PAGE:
fungible

adjective
fun·​gi·​ble | \ ˈfən-jə-bəl How to pronounce fungible (audio) \

Definition of fungible

 (Entry 1 of 2)

1 : being something (such as money or a commodity) of such a nature that one part or quantity may be replaced by another equal part or quantity in paying a debt or settling an account Oil, wheat, and lumber are fungible commodities. fungible goods
2 : capable of mutual substitution : interchangeable … the court's postulate that male and female jurors must be regarded as fungible— George Will
3 : readily changeable to adapt to new situations : flexible Managers typically use more than a hundred different lineups over the course of the season. Batting orders are so fungible that few players last long in one spot.— Tom Verducci

fungible

noun

Definition of fungible (Entry 2 of 2)

: something that is fungible (see fungible entry 1 sense 1) : a good one part or quantity of which can be substituted for another of equal value in satisfying an obligation usually used in pluralFungibles may be valued by weight or measure.

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Other Words from fungible

Adjective

fungibility \ ˌfən-​jə-​ˈbi-​lə-​tē How to pronounce fungible (audio) \ noun

Synonyms & Antonyms for fungible

Synonyms: Adjective

Antonyms: Adjective

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Noun

Fungible - which derives from the Latin verb fungi, meaning "to perform (no relation to the noun "fungus" and its plural "fungi") - is a word that often shows up in legal contexts. Something fungible can be exchanged for something else of the same kind. For example, we could say "oil is a fungible commodity." That means that when a purchaser is expecting a delivery of oil, any oil of the stipulated quantity and quality will usually do. Another example of something fungible is cash. It doesn't matter what twenty dollar bill you get - it's still worth the same amount as any other twenty dollar bill. In contrast, something like a painting isn't fungible; a purchaser would expect a specific, identifiable item to be delivered. In broader use, "fungible" can mean "interchangeable" or sometimes "changeable, fluid, or malleable."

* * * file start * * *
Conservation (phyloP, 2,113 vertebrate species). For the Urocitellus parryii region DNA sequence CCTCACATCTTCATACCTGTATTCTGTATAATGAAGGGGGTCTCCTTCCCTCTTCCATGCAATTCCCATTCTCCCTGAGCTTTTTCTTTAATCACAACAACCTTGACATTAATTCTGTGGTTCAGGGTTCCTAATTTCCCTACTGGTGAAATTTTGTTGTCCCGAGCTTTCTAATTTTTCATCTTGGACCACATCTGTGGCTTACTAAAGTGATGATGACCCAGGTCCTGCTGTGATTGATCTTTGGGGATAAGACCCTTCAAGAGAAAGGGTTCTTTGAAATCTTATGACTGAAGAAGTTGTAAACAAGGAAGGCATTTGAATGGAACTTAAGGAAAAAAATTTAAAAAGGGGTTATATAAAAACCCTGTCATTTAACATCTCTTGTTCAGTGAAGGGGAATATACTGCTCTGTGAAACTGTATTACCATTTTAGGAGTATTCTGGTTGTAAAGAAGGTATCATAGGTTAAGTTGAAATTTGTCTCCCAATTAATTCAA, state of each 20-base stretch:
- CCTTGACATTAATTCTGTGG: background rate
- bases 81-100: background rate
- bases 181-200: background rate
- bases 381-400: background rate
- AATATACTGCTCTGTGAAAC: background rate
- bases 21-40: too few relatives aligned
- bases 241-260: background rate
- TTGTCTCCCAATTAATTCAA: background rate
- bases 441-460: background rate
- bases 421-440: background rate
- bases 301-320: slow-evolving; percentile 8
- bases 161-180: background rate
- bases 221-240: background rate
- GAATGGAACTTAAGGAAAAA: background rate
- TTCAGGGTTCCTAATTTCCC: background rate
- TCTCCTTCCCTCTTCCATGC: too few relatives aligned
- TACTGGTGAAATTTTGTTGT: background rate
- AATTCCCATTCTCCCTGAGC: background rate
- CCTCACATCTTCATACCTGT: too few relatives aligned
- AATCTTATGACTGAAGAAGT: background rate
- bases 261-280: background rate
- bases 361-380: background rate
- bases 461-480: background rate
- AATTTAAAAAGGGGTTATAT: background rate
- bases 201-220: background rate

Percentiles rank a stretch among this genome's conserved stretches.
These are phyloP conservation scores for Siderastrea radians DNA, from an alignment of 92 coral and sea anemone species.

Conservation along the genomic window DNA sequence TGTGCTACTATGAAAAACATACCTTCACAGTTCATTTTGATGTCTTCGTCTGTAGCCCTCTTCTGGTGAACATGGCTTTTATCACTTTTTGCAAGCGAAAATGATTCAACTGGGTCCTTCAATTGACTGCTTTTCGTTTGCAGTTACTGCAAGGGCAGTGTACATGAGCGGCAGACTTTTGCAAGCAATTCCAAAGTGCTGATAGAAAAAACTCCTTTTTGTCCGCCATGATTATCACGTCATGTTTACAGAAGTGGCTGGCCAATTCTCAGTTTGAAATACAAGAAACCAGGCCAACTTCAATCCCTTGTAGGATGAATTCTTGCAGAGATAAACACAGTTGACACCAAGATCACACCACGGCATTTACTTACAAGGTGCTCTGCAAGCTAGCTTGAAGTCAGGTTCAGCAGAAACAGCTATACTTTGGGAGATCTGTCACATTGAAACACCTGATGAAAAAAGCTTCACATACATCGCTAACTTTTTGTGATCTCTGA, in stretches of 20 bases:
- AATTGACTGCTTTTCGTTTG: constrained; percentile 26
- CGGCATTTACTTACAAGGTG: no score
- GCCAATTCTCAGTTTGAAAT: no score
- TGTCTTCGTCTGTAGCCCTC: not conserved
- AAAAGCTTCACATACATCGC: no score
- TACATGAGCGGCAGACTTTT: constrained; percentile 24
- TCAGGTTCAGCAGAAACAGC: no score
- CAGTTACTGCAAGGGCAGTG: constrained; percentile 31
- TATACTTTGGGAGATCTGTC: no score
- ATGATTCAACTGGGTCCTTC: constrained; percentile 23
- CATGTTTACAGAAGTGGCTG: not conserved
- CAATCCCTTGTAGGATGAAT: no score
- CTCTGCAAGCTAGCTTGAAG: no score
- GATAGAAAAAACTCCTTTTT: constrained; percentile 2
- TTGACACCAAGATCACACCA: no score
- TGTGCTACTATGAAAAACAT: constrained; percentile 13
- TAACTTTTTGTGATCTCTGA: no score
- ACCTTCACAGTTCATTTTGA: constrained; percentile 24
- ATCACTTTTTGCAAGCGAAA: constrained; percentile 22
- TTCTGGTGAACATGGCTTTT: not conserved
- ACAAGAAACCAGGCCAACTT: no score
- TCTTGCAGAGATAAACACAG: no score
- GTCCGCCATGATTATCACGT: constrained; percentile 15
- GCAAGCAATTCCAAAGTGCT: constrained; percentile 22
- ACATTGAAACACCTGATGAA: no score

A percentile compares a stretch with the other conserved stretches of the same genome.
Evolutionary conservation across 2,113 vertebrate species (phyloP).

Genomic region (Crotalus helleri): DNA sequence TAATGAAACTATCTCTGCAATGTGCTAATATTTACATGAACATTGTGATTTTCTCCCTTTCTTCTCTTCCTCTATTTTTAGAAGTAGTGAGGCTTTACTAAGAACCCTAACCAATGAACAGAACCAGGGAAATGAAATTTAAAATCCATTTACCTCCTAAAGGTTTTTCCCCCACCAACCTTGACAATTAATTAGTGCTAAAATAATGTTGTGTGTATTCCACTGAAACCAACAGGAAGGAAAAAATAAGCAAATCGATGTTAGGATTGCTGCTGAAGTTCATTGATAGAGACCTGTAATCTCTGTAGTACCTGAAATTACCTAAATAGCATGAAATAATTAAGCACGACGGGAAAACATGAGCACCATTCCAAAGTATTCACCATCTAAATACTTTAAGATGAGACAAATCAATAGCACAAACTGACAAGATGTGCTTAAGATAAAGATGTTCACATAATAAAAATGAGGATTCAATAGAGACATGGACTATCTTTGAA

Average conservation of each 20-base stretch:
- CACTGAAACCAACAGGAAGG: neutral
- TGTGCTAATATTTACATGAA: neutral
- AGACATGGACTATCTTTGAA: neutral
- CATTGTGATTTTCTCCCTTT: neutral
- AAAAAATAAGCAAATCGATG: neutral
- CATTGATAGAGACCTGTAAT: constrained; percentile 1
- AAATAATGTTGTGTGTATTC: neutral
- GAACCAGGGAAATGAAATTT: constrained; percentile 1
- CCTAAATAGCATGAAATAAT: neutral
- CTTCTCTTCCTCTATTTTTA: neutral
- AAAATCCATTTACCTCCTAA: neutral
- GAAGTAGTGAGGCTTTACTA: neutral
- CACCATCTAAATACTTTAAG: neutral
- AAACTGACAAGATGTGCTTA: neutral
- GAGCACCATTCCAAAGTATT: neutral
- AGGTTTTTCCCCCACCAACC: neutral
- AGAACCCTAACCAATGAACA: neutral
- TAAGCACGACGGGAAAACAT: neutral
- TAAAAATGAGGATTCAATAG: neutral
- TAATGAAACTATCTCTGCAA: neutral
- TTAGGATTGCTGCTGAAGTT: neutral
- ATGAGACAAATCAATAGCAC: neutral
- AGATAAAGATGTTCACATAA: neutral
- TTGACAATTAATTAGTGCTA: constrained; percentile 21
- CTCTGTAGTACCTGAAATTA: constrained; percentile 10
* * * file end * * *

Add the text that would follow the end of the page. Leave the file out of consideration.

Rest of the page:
Examples of fungible in a Sentence

Adjective since fruits and vegetables are regarded as fungible in this diet, you are allowed a total of five servings of either or both
Recent Examples on the Web: Adjective To complicate matters further, cotton is a fungible commodity. Marc Bain, Quartz, "The US crackdown on a major Chinese cotton producer has the fashion industry scrambling," 10 Dec. 2020 Unlike players at some other positions, and much like new cars, they are viewed as depreciating, fungible assets. Tim Sullivan, The Courier-Journal, "Louisville's Javian Hawkins made the right move and should cash in while he can," 16 Nov. 2020 Indeed, the very idea of truth is increasingly a fungible commodity in a political environment that seems to reward the loudest voices, not the most honest. Peter Baker, New York Times, "Dishonesty Has Defined the Trump Presidency. The Consequences Could Be Lasting.," 1 Nov. 2020 Still, very few jurisdictions have issued guidance on topics like crypto borrowing and lending, DeFi, non-fungible tokens, tokenized assets and staking income, PwC said. Joanna Ossinger, Bloomberg.com, "Cryptocurrency Tax Guidance Leaves Big Holes Worldwide, PwC Says," 1 Oct. 2020 Yet on what grounds do those for whom words are fungible denounce lies? Greg Weiner, National Review, "Cancel Culture Is Not the Problem; Conformity Culture Is," 10 Sep. 2020 Primary and secondary shares are fungible and, theoretically, are valued at about the same price. Lucinda Shen, Fortune, "The U.S. clampdown on Chinese companies is an unexpected windfall for Hong Kong," 26 June 2020 Assured of Hong Kong’s fair play, good standing in the rest of the world and fungible money, financial firms have been happy to locate there. The Economist, "Hong Kong’s uncertain future Can Hong Kong remain a global financial centre?," 4 June 2020 Dollars, after all, are fungible: A federal grant covering police or firefighting expenditures, for instance, might give a state more latitude to fund its pensions. Los Angeles Times, "Column: As coronavirus devastates state budgets, conservatives target public worker pensions," 24 Apr. 2020

These example sentences are selected automatically from various online news sources to reflect current usage of the word 'fungible.' Views expressed in the examples do not represent the opinion of Merriam-Webster or its editors. Send us feedback.

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First Known Use of fungible

Adjective

1649, in the meaning defined at sense 1

Noun

1681, in the meaning defined above

History and Etymology for fungible

Adjective and Noun

New Latin fungibilis, from Latin fungi to perform — more at function

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Time Traveler for fungible

Time Traveler

The first known use of fungible was in 1649

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Statistics for fungible

Last Updated

22 Dec 2020

Cite this Entry

“Fungible.” Merriam-Webster.com Dictionary, Merriam-Webster, https://www.merriam-webster.com/dictionary/fungible. Accessed 20 Jan. 2021.

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More Definitions for fungible

fungible

adjective
fun·​gi·​ble | \ ˈfən-jə-bəl \

Legal Definition of fungible

 (Entry 1 of 2)

: being something (as money or a commodity) one part or quantity of which can be substituted for another of equal value in paying a debt or settling an account oil, wheat, and lumber are fungible commodities

fungible

noun

Legal Definition of fungible (Entry 2 of 2)

: something that is fungible

History and Etymology for fungible

Adjective

New Latin fungibilis, from Latin fungi to perform

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